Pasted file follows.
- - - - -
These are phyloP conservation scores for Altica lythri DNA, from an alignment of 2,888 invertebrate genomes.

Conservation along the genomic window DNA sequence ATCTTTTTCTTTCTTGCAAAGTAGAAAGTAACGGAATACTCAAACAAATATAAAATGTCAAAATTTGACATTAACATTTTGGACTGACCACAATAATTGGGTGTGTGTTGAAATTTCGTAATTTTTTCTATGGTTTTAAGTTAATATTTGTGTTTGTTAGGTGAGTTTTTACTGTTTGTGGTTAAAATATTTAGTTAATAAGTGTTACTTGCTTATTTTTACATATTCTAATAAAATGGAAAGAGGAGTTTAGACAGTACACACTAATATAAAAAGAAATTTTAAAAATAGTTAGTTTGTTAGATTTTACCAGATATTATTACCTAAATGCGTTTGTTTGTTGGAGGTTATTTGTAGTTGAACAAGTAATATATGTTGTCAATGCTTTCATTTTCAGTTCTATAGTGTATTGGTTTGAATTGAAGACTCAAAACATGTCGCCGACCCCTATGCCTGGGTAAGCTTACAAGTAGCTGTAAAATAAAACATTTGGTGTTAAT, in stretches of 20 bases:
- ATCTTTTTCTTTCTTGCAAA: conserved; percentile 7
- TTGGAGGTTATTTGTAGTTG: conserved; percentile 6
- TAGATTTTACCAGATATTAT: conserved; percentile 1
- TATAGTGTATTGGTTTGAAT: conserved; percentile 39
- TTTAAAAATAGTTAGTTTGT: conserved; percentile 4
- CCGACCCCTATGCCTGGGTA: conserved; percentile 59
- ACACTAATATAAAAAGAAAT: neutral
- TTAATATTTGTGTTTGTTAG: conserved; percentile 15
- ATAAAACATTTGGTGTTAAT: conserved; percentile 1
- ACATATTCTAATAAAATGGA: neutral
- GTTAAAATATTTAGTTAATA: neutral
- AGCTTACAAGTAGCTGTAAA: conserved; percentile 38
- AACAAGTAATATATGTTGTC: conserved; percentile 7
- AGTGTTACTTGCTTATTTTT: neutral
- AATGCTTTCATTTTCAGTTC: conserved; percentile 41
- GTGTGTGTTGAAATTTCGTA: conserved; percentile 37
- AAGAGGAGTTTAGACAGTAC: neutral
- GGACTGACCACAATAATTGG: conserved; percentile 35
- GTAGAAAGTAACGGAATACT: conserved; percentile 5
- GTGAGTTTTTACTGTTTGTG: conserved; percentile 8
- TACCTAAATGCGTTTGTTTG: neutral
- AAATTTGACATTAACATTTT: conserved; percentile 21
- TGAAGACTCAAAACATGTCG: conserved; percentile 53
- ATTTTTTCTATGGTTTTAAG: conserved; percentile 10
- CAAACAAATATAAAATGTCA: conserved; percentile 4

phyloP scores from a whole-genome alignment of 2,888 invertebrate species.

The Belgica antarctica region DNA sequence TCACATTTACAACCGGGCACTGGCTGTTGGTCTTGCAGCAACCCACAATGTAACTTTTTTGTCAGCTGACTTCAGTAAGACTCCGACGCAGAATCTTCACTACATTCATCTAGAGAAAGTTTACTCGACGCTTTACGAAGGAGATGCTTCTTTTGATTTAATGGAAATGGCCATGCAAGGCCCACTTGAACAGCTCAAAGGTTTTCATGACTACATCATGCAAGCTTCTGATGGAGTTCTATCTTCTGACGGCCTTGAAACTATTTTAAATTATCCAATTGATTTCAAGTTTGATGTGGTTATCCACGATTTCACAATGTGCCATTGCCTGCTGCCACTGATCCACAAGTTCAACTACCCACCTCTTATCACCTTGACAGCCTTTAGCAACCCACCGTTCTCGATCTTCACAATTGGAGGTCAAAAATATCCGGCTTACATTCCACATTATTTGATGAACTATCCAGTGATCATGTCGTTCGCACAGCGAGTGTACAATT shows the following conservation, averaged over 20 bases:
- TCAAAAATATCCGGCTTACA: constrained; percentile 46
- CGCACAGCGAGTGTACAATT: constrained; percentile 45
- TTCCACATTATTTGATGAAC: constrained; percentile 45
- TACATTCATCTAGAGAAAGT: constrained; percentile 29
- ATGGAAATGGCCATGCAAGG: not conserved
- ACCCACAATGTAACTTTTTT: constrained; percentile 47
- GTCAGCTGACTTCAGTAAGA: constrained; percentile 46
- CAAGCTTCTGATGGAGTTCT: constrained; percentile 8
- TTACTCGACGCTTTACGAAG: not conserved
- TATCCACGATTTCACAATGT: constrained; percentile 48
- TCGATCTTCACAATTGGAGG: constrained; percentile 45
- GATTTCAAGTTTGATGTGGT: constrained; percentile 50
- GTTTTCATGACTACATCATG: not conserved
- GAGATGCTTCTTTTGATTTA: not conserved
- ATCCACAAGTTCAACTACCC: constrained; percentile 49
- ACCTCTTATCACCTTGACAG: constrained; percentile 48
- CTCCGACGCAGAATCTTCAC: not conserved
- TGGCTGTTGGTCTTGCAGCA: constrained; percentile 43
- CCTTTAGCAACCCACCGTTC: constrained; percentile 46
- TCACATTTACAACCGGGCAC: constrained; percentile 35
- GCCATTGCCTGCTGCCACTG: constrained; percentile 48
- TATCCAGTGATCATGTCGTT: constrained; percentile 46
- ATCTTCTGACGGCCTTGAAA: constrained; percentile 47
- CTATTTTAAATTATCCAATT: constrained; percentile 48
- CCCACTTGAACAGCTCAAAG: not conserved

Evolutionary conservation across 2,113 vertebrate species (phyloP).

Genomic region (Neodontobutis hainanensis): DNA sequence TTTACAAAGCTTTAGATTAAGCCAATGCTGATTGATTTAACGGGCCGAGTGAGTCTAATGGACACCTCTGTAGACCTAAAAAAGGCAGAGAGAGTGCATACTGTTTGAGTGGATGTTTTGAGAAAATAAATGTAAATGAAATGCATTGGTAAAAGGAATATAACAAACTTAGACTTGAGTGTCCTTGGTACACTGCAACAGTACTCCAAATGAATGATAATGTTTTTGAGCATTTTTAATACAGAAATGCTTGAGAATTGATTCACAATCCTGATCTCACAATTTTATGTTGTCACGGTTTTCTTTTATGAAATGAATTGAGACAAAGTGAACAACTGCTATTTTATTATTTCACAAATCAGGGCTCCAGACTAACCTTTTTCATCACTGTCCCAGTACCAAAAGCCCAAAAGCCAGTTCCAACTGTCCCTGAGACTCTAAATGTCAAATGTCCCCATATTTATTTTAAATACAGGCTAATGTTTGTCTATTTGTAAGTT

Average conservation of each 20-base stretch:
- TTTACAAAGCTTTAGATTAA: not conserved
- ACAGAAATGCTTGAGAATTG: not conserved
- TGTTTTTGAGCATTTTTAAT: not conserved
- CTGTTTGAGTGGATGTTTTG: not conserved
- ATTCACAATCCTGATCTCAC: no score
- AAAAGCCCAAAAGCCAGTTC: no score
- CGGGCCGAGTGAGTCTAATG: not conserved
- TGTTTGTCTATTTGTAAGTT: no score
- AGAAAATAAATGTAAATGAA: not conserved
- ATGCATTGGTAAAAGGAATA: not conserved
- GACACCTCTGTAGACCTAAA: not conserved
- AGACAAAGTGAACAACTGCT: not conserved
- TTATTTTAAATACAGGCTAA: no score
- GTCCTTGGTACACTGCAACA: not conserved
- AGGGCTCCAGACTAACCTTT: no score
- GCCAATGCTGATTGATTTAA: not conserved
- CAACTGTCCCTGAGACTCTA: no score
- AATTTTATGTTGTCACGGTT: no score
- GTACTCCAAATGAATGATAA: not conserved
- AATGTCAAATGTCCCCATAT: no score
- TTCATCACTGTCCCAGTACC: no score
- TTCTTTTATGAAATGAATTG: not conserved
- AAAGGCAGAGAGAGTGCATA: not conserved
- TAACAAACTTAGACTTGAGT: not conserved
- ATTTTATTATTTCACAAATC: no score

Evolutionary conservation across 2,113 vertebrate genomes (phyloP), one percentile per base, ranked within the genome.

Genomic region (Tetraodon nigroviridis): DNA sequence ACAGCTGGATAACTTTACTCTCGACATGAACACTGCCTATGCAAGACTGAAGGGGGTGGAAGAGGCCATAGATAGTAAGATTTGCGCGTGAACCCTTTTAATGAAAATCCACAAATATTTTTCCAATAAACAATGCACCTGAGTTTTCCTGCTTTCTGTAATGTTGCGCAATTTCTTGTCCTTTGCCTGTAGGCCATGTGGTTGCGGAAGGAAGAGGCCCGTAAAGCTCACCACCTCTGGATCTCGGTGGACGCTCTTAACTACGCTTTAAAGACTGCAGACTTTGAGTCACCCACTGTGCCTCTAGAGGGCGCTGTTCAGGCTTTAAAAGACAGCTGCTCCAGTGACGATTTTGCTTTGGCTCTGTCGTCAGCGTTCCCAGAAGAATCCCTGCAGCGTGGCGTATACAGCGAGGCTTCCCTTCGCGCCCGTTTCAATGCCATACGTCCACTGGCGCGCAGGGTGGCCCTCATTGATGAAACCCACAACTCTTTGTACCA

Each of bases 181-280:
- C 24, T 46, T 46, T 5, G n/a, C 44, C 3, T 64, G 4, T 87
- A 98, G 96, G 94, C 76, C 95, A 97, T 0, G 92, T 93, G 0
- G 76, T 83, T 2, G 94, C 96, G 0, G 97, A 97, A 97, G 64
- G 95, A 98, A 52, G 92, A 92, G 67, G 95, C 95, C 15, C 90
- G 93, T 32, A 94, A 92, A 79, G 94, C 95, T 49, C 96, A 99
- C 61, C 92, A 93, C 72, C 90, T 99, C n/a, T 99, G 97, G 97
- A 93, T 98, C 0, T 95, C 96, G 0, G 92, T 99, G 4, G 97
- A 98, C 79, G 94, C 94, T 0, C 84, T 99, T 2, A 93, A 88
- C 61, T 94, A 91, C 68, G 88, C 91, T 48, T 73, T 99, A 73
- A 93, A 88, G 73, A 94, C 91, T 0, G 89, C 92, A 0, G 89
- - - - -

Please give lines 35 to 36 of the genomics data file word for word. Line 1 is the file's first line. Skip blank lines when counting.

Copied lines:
- ACCCACAATGTAACTTTTTT: constrained; percentile 47
- GTCAGCTGACTTCAGTAAGA: constrained; percentile 46